The Behaviorist And Cognitive Approaches To Psychology

1422 words - 6 pages

The Behaviorist and Cognitive Approaches to Psychology

In this essay I am going to explore two of the major approaches to
Psychology, Cognitive theories and Behaviorist theories. I will
discuss in some detail the two approaches, state how they compare and
illustrate the similarities and the differences between them.

John Watson, one of the founders of Behaviorism, based his theories
on the principles of learning outlined by Pavlov who suggested the
theory known as Classical Conditioning; he trained dogs to salivate
whenever he rang a bell. Dogs have a natural reflex response to
salivate when they see food, Pavlov rang a bell when the dogs were
given food and after several repetitions of this action, the dogs
began to salivate whenever they heard the bell, even when there was
not any food there. This approach rejected the idea of the conscious
mind. Albert Ellis & Aaron T Beck developed the present form of the
Cognitive approach to psychology in the 1950’s. This development
emerged from a growing dissatisfaction with the narrowness of the
behaviorist approach as it neglects complex human activities such as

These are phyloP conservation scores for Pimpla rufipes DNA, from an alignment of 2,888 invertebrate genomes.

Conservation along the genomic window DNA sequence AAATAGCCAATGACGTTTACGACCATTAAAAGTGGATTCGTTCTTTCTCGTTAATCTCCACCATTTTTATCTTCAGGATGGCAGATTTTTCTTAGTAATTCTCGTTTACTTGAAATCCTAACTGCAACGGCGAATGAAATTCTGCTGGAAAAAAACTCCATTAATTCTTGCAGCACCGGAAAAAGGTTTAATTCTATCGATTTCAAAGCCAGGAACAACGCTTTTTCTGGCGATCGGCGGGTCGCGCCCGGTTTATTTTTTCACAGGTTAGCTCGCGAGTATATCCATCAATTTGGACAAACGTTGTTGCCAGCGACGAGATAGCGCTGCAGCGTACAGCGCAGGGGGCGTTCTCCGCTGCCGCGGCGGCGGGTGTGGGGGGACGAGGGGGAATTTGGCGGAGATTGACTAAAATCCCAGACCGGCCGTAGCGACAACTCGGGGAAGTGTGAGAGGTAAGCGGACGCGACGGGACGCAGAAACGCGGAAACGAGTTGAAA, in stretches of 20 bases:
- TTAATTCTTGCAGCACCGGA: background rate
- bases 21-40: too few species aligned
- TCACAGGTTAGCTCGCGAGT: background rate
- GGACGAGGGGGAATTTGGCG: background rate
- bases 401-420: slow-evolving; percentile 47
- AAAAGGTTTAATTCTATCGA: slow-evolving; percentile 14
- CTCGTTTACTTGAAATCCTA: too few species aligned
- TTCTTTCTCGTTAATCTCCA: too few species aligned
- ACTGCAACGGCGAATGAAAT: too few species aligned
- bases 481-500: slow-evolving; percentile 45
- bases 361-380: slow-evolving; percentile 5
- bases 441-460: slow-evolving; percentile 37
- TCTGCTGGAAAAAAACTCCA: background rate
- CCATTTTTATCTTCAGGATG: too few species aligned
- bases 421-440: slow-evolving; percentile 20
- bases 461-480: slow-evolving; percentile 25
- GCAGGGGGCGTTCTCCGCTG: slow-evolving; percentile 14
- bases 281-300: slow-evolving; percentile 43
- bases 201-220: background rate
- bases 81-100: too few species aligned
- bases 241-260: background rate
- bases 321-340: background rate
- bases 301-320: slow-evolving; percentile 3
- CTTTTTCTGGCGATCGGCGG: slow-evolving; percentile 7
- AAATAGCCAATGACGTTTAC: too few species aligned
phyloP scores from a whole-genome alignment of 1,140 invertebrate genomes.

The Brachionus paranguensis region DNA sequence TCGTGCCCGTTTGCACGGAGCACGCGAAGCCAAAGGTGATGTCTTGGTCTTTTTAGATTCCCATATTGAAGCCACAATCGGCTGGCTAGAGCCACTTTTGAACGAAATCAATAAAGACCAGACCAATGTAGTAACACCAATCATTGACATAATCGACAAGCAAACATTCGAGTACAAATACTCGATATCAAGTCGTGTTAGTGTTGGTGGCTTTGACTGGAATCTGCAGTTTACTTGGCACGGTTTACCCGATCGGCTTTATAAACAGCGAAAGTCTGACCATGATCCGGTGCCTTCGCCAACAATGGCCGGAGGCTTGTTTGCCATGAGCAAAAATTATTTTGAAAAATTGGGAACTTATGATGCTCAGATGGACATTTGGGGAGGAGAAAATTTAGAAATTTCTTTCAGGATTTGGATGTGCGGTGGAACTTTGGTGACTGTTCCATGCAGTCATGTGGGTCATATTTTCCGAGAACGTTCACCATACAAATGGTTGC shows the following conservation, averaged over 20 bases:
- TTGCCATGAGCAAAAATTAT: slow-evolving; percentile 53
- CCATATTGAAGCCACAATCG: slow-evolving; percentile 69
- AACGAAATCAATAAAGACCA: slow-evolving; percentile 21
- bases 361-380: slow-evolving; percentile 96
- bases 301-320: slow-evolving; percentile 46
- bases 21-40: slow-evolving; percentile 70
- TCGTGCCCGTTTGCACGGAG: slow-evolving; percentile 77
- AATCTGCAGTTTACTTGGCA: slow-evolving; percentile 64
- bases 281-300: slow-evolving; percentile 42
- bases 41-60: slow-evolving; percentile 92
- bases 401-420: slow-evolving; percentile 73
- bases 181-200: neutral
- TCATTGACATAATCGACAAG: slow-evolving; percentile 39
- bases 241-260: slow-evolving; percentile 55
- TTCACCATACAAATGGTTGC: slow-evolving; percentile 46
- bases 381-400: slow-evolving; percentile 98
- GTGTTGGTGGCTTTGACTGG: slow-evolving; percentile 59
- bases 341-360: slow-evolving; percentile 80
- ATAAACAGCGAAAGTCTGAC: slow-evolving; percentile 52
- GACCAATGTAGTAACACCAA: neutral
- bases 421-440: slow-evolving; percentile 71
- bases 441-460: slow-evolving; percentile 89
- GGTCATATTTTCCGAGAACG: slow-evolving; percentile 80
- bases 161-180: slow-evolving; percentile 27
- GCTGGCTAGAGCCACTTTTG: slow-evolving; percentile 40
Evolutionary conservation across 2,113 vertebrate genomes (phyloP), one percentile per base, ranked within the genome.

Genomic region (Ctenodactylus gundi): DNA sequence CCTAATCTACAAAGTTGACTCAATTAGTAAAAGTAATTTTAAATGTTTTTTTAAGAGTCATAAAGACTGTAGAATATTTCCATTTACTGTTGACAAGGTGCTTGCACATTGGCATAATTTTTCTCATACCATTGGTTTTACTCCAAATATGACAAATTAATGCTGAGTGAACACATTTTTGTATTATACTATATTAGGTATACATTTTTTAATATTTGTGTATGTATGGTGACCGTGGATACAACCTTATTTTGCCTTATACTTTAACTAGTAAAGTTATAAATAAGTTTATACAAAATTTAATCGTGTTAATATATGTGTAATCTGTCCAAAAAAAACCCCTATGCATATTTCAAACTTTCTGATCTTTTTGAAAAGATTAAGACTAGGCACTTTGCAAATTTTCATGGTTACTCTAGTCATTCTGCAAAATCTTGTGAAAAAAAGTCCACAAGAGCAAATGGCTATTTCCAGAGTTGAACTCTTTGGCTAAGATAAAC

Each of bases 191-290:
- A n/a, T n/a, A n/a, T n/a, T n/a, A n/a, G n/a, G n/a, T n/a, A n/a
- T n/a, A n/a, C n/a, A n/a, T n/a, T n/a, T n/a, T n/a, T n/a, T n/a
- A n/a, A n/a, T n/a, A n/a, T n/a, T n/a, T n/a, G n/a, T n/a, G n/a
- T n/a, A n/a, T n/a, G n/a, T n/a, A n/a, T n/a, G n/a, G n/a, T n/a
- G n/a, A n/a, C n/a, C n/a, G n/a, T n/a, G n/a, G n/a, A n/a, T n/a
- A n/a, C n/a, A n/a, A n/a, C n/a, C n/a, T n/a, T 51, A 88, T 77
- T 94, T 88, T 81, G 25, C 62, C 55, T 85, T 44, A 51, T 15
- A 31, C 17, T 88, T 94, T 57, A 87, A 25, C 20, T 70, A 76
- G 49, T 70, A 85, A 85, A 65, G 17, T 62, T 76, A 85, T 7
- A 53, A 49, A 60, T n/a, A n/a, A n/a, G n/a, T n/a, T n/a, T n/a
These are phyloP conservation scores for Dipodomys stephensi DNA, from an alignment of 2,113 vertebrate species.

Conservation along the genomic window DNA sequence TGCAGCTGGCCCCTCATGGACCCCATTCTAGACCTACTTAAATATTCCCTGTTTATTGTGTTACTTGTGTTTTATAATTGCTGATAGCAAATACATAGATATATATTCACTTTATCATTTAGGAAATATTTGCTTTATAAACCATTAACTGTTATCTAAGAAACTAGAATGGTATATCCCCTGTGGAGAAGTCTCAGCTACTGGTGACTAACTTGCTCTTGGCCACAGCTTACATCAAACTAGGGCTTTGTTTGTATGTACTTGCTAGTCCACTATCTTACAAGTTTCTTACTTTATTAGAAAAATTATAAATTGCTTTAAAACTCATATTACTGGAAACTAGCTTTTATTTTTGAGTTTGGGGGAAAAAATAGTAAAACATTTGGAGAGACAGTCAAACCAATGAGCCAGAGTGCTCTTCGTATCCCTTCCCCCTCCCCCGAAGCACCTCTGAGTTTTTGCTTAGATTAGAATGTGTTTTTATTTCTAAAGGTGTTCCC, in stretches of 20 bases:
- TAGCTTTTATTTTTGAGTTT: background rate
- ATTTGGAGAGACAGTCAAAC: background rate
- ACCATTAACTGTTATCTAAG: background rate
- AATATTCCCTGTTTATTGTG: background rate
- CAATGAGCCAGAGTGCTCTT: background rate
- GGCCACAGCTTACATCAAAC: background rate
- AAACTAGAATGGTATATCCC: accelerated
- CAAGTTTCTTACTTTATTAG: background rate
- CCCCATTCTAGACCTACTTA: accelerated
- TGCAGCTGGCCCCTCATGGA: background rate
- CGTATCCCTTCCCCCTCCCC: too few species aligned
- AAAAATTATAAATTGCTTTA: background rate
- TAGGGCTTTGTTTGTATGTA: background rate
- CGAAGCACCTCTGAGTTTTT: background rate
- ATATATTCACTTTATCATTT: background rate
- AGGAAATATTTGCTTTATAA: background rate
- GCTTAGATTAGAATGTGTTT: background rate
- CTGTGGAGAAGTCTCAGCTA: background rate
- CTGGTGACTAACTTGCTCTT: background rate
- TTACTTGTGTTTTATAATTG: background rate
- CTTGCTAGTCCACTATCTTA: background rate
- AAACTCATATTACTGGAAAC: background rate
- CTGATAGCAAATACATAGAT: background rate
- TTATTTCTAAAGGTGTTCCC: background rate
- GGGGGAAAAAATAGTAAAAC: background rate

planning and communication.

Behaviorists emphasize the relationship between the environment
surrounding a person and how it affects a person’s behavior. This
approach has a tendency to ignore mental processes. Behaviorists
believe that studying the brain is not ultimately the best or most
effective way to understand behavior. A person might act oddly in one
particular environment, but normal in others. Whilst cognitive
psychologists agree with the behaviorist theory that the environment
surrounding a person does have some influence on their behavior, they
are more interested in the interaction between the environment and the
memory, and how it prompts mental processes such as thought,
perception and attention The Cognitive Psychologists primary interest
is in the brain and an individuals mental capabilities, they choose to
try and explain behavior in terms of the mental processes that cause
it.

The Behaviorist approach limits the content of Psychological study to
be only observable behavior. Behaviorists make the assumption that
nearly all behaviors are caused by learned relationships between a
Stimulus that excites the senses and a Response, which is the reaction
to the Stimulus, for example a child might see a Spider (Stimulus) and
be frightened (Response to seeing the Stimulus). In contrast Cognitive
Psychologists have criticized the Stimulus, Response theory for not
considering the mental processes that occur between the Stimulus and
Response, for example going back to the situation of a child seeing a
Spider and being frightened, the Cognitive approach would say that to
understand why the person who saw the Spider reacted in a frightened
manner, we need to...

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